Oil prices fell Monday on signs of weaker Chinese demand and continued concerns about a global oversupply of crude oil.
Investors are also expected to turn their attention to the June 30 deadline for an Iranian nuclear deal that could pave the way for the lifting of Western sanctions, allowing more Iranian oil to hit the oil market.
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Light, sweet crude for July delivery recently fell 77 cents, or 1.3%, to $58.36 a barrel on the New York Mercantile Exchange. Brent, the global benchmark, fell 65 cents, or 1%, to $62.66 a barrel on ICE Futures Europe.
U.S. oil markets have rallied since hitting near six-year lows in March but have struggled to hold above $60 a barrel.
The global oil market remains oversupplied, with Saudi Arabia, Russia, Iraq and the U.S. all producing at multi-decade highs.
On Monday, data showed that China's May crude-oil imports fell 11% on the year. Strong Chinese oil demand has been one of the few pillars of oil support so far this year, and signs of softening demand could weigh on oil prices.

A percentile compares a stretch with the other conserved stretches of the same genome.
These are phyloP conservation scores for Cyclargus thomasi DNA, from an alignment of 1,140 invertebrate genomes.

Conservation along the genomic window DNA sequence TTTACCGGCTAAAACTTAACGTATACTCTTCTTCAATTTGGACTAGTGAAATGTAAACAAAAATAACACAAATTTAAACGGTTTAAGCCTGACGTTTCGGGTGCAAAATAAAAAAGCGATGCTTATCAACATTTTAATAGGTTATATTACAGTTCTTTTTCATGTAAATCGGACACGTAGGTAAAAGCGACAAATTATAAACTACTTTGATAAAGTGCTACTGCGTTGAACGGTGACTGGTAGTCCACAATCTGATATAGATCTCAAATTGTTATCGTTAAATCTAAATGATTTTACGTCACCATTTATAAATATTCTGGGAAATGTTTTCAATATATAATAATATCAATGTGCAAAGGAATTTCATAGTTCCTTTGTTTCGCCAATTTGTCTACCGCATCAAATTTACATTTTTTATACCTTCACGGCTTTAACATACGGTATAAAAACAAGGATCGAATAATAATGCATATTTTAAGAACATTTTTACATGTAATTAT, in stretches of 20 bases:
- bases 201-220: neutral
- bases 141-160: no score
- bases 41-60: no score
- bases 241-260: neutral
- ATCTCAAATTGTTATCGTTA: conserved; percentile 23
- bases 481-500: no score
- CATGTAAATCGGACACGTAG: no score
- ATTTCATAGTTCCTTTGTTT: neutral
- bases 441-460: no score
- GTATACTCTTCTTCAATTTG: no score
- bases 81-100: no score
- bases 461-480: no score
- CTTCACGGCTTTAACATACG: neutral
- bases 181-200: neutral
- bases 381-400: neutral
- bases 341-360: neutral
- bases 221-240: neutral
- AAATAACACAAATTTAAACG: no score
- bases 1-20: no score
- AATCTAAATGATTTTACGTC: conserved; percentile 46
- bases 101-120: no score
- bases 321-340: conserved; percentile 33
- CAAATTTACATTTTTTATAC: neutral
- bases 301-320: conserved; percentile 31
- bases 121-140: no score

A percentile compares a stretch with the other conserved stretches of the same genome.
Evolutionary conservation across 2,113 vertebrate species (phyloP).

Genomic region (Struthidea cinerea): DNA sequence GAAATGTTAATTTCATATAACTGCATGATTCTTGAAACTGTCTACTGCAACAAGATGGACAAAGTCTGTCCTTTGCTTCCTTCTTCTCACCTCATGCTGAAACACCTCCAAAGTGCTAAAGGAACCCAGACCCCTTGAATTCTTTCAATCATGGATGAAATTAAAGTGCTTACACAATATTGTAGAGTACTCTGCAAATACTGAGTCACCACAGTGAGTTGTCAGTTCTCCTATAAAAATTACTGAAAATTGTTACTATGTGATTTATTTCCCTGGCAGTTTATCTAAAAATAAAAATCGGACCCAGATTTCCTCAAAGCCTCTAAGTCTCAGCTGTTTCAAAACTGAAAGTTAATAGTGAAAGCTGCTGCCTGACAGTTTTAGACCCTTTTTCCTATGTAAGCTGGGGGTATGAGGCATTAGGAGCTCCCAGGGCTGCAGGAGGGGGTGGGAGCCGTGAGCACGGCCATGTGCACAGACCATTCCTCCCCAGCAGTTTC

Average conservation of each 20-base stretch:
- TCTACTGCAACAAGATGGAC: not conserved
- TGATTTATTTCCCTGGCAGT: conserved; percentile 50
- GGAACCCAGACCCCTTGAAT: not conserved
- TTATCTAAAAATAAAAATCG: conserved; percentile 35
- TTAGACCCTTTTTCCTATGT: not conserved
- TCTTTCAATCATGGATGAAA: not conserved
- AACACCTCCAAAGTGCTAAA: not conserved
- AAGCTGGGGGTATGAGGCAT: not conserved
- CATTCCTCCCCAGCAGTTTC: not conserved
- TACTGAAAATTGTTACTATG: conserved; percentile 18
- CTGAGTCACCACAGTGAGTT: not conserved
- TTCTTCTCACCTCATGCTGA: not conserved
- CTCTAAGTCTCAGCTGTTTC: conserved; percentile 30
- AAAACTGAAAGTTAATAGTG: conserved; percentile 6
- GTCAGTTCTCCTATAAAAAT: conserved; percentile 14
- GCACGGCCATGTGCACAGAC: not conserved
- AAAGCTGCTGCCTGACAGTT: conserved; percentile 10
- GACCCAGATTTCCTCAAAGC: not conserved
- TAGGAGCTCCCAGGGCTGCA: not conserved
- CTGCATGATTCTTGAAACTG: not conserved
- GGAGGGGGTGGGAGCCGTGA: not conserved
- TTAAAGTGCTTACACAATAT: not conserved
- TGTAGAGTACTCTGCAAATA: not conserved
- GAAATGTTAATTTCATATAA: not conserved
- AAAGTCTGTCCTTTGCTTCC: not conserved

The Organization of the Petroleum Exporting Countries decided at its meeting Friday to maintain its production goal of 30 million barrels a day. The cartel currently produces above that level.
"OPEC decided to leave output unchanged, which adds to oversupply fears and puts pressure on prices," said Norbert Rücker, head of commodity research at Julius Baer, in a statement.
OPEC officials said ahead of the meeting that global demand is rising and supply is shrinking, bringing the market back into balance.
"OPEC ministers last week appeared to be striking a note of cautious optimism that their decision to let market forces dictate supply and demand is working out pretty well," said Barclays analysts in a note. "In fact, the bulk of incoming oil supply and demand data fail to support that view...The oil market surplus, although shrinking in H2 [second half of 2015], is set to persist for the whole year."
Goldman Sachs said in a note that it expects the global oil market to remain oversupplied through 2016.
Worries over excess supply have been exacerbated by a potential nuclear deal between Iran and six world powers.
A deal would probably allow Iran to export an additional 500,000 barrels a day of crude oil in the fourth quarter, Alastair Newton, a senior political analyst at Nomura International, told reporters in Singapore last week. Mr. Newton said there is a "70% probability on" that a deal will be reached.
"That's going to mean that [in the fourth quarter], we could see production running at a rate something like 4% ahead of day-to-day demand for oil globally," he said.
Gasoline futures recently fell 1.2% to $2.0052 a gallon. Diesel futures fell 0.8% to $1.8553 a gallon.